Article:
Amy

A star is born and then she self-destructs. Amy is the utterly tragic tale of singer Amy Winehouse, who was so full of talent and entirely unprepared or more likely incapable of dealing with the fame that came with her gifts. It is yet another story of addiction and greed and media frenzy killing a young performer. This devastating documentary is like the proverbial train wreck. You know what is going to happen, and you can’t stop it, but you can’t look away.

Minions

Within the context of the Despicable Me movies, minions are a breath of fresh air – entertaining, silly, musical misfits. But give them a movie of their own, and the yellow thingamajigs obsessed with ‘bananas’ simply lose much of their appeal. Kids will still be moderately entertained by the gibberish-speaking blobs, but older kids and adults may find the Minions movie a bit of a bore.

Terminator Genisys

He’s back! In this Terminator reboot, Arnold Schwarzenegger reprises his iconic T-800 cyborg, only this time he gets to age. Emilia Clarke (Daenerys Targaryen from Game of Thrones) steps easily into the role of Sarah Connor and Jason Clarke (no relation) plays a grown up John Connor. Jai Courtney (Insurgent & Divergent) is the hero Kyle Reese sent back from the dystopian future to save humanity and fall in love with Sarah. A lot of the original elements are the same, but thankfully, the writers liked playing with the concept of time travel and they serve up a new story with a lot of familiar beats. It works as a stand alone, though probably is more fun if you’ve seen the original.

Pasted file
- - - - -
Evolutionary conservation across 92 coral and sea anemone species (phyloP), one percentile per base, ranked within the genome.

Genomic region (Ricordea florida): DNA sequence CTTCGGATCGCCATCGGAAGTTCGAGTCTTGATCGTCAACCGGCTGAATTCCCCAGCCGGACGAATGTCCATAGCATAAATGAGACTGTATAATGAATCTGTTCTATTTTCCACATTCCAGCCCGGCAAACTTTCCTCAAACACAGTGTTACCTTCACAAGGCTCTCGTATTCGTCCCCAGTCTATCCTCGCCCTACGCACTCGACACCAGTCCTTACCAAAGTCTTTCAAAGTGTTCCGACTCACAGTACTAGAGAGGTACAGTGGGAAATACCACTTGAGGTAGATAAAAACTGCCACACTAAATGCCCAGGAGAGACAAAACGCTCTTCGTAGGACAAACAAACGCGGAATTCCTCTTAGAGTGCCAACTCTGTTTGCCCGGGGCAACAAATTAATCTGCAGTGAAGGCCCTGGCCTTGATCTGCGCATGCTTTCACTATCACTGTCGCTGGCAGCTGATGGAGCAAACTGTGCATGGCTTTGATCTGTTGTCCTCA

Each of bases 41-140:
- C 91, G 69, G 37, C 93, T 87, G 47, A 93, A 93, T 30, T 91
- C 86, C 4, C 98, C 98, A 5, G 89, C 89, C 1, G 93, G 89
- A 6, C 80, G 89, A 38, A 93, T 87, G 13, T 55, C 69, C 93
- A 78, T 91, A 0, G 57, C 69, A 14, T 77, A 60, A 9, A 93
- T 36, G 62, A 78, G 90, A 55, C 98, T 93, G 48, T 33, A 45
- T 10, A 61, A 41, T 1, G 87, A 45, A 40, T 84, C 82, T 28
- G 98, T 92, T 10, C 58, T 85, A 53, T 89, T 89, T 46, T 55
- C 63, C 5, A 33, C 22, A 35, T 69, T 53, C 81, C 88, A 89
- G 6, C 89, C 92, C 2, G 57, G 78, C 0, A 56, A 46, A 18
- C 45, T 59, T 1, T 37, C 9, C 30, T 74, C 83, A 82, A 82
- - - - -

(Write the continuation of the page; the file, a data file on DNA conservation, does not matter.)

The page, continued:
Magic Mike XXL

In brief… so to speak… Magic Mike XXL is pure guy candy – a sort of Hangover with male strippers. Unlike the 2012 surprise hit, the sequel doesn’t take a dark turn. It stays fairly fun throughout – despite having virtually zero plot, and dialogue so cheesy you may need to stock up on Lactaid. But c’mon, what did you expect? Have you SEEN the trailer?! (Scroll down. You’re welcome.)

XXL picks up the story three years after stripper extraordinaire Magic Mike (Channing Tatum) leaves his beefy ‘Kings of Tampa’ stage buddies to pursue his true passion – making furniture. Life isn’t going quite according to plan. Business is slow. His girlfriend has bolted (for some inexplicable reason). And Mike is feeling kinda sorry for himself. And then: his buddies show up to lure Mike back in the fold for one last hurrah at a stripper convention in Myrtle Beach. And off they go! They make a few stops along the way, learn some new moves, shake off some demons, get involved in various mishaps, and um, dance – a lot – for an interesting array of women.

Inside Out

What were the Pixar folks thinking, making a film about the conflicting emotions in a little girl’s head? It might seem like a pretty cerebral premise for a kids’ flick, but from this very unlikely subject matter comes a fun for the whole family film. I went with my nephews (ages 6, 8, and 17), my sister in law (40ish), and my mother (age 89), and we all appreciated it for different reasons depending on our ages. There are funny and thoughtful bits that only an adult will get, but the kids and the teenager were thoroughly entertained.